By John Hertz: I’m a known Jane Austen fan, so you’ll expect me to point out it’s her birthday. I gladly call her one of the greatest writers in the world — yes, along with Shakespeare and Lady Murasaki.
Thanks to an honorary member of the Epsilon Iota chapter at Florida State U. of Phi Mu Alpha Sinfonia music fraternity (oldest and largest music fraternity in the world), you may know it’s Beethoven’s birthday too.
Right there is a coincidence. Indeed they were contemporaries. What a lesson for us in the range of human creativity. They’re not wholly disparate – I’d not say that even of Shakespeare and Lady Murasaki – and being a fan I can’t take refuge in “I am human; nothing human is alien to me” – except to the extent we say (altering the sense of one word) “Science fiction is about people; some of the people are aliens” – but compassing them both calls for a reach. To people who know only that one was born on this day, I may mention the other.
I’ve said a classic is a work that survives its own time; after the currents which might have sustained it have changed, it remains, and is seen to be worthwhile for itself. I’ve led, I hope – inspired, perhaps – goaded, maybe – discussion on this topic; indeed with some of you.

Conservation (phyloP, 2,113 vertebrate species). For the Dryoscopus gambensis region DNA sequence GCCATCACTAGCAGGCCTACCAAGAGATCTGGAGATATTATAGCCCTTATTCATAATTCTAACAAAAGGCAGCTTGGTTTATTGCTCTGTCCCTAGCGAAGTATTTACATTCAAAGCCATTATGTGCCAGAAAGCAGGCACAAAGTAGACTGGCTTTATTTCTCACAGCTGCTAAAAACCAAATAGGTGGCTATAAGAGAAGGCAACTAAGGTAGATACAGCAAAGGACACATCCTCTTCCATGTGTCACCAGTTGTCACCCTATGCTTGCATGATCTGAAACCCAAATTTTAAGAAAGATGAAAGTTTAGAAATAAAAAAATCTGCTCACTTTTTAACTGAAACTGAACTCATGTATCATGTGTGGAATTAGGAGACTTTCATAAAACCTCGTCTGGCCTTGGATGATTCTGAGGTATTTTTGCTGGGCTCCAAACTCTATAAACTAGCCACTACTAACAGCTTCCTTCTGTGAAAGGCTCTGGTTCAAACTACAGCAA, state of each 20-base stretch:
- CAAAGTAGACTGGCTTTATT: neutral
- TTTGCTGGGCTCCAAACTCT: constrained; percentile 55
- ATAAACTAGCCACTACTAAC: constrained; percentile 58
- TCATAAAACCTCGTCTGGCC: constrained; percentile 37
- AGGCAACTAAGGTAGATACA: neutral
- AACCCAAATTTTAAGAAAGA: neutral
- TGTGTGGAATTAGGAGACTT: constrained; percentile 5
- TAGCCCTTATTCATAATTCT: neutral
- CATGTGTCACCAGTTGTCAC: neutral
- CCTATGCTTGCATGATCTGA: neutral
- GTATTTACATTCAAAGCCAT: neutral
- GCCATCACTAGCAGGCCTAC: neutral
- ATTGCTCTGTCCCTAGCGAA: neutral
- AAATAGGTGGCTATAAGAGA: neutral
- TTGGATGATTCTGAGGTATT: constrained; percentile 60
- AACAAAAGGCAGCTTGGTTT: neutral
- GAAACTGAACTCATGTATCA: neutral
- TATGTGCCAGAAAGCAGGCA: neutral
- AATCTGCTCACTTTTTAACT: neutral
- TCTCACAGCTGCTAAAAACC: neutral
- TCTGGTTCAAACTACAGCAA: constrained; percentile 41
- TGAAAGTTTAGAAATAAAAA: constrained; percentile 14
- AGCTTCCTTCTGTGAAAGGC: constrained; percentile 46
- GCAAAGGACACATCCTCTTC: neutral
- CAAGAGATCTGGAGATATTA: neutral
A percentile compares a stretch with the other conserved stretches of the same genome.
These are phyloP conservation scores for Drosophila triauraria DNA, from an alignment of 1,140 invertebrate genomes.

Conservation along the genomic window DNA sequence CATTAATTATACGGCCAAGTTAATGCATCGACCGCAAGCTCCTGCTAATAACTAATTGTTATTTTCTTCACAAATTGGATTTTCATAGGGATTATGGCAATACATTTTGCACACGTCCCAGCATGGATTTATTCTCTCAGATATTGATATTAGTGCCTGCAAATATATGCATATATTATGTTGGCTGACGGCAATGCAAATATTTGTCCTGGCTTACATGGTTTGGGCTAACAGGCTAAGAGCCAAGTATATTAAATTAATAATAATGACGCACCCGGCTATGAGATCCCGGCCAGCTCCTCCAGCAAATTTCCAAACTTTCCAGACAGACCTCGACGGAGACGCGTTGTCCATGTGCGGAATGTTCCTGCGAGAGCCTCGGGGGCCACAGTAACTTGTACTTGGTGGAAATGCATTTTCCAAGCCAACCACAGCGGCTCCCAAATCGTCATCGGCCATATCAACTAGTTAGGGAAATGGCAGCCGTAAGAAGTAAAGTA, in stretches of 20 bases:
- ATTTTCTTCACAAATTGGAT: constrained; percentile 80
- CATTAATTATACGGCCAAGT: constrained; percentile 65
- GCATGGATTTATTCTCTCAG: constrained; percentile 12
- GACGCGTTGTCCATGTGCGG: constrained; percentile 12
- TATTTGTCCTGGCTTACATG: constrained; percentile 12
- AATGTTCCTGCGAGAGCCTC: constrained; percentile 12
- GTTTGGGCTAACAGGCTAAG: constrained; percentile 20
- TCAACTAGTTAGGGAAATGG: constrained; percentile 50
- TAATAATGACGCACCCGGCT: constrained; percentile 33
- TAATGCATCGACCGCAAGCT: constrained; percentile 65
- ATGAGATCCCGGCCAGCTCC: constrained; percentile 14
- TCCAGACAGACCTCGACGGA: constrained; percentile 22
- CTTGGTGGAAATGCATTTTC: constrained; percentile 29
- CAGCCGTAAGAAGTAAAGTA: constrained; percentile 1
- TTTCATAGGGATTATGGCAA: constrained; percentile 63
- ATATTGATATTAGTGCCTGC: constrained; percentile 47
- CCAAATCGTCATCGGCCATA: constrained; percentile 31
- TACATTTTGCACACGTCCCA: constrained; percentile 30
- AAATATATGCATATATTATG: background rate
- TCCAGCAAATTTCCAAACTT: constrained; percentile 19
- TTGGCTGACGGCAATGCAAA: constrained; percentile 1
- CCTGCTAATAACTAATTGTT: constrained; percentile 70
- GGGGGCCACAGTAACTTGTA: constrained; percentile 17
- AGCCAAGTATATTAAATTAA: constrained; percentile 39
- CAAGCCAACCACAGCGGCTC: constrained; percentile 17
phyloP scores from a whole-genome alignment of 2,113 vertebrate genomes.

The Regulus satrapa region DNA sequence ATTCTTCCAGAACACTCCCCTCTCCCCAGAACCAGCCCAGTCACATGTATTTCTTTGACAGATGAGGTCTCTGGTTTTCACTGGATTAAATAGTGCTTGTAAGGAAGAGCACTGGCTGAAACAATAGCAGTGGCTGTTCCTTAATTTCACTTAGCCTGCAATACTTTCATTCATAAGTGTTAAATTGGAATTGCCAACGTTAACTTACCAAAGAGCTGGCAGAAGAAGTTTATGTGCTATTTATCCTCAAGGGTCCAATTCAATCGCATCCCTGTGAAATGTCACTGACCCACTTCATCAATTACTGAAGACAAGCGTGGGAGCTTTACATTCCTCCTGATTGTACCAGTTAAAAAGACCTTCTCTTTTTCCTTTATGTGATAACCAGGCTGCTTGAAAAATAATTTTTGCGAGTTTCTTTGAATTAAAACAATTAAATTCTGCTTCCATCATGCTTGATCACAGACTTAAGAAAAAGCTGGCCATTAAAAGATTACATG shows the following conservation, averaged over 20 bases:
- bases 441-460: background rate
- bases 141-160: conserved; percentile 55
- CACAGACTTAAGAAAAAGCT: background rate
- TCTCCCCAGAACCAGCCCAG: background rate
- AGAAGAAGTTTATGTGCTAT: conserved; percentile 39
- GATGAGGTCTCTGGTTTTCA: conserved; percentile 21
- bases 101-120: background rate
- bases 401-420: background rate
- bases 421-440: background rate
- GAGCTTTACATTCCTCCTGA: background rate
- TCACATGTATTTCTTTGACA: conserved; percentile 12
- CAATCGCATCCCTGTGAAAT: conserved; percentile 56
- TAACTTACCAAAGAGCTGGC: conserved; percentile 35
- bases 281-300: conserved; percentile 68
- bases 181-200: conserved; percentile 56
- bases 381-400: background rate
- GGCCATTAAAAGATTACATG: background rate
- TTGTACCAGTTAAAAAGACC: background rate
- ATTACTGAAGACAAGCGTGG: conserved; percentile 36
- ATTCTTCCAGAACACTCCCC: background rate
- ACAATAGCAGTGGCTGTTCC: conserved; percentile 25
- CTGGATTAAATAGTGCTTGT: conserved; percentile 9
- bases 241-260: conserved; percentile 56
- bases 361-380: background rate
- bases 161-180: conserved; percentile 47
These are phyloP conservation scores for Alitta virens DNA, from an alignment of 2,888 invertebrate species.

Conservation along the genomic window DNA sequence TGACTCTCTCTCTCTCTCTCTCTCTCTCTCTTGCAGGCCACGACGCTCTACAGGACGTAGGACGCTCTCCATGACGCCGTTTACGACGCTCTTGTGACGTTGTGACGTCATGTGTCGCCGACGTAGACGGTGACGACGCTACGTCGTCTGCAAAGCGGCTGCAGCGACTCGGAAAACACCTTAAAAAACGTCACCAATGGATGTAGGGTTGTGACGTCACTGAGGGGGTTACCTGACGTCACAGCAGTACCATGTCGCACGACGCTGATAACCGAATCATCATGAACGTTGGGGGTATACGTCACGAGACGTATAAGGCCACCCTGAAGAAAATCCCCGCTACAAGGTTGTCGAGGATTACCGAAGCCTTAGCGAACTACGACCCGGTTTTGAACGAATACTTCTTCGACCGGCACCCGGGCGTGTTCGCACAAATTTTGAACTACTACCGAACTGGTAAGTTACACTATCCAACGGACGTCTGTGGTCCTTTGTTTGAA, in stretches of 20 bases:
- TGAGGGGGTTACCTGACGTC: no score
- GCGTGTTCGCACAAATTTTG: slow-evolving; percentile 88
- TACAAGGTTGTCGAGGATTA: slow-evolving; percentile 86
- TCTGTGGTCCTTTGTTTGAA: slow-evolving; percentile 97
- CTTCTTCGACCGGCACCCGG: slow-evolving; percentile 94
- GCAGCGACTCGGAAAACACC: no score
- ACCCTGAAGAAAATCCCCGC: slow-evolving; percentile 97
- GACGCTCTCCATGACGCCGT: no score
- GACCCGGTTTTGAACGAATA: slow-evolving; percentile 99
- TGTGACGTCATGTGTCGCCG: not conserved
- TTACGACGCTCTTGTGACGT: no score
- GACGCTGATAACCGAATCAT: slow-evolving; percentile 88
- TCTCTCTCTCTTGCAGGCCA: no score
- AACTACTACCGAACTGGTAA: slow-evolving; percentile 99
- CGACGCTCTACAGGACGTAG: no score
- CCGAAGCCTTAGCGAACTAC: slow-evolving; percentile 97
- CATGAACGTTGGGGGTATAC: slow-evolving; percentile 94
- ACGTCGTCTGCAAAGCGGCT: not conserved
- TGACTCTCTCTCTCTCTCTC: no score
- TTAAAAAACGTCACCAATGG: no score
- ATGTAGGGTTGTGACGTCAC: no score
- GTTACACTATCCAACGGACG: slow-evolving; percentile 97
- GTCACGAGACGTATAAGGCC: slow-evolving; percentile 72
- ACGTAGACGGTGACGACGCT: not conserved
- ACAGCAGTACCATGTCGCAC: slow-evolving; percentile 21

Today happens to be another historic birthday. It’s Sir Arthur Clarke’s 100th.
So far my favorite Austen novel is Mansfield Park, upon which I can’t do better than recommend Nabokov in his Lectures on Literature. What’s my favorite Beethoven? There I’m still like – well, somewhat like – Nero Wolfe over the cheese course in “Omit Flowers”. Yehudi Menuhin playing the Violin Concerto with Wilhelm Furtwängler and the Philharmonia Orchestra? Solomon playing Piano Sonata No. 29, the “Hammerklavier”? Oh dear.
I can tell you my favorite Clarke is The City and the Stars. That’s no surprise for some of you. I think it’s his masterpiece. I wrote a note about it for Challenger 25. There’s a link on the sidebar. I certainly recommend it to you – the book, I mean, although I’d hardly mind if you read my note.
Some say there’d be no fanwriting without disagreement. Ted White, I believe, said disagreement is the blood of fanzines (sorry if I misquote you, Ted). I’ve disagreed with Charles N. Brown over his opinion that Against the Fall of Night is better (literary present tense) than The City and the Stars, into which Clarke made it. I’ve disagreed with many who’ve held Childhood’s End better. If you suppose I only put in this paragraph to get your attention, I disagree.
I think today, and the three shining points of this triangle, deserve applause.
An observing eye,
Boundless probing of the heart,
They aren’t all acrostic (I told you, Greg Benford), but this one is.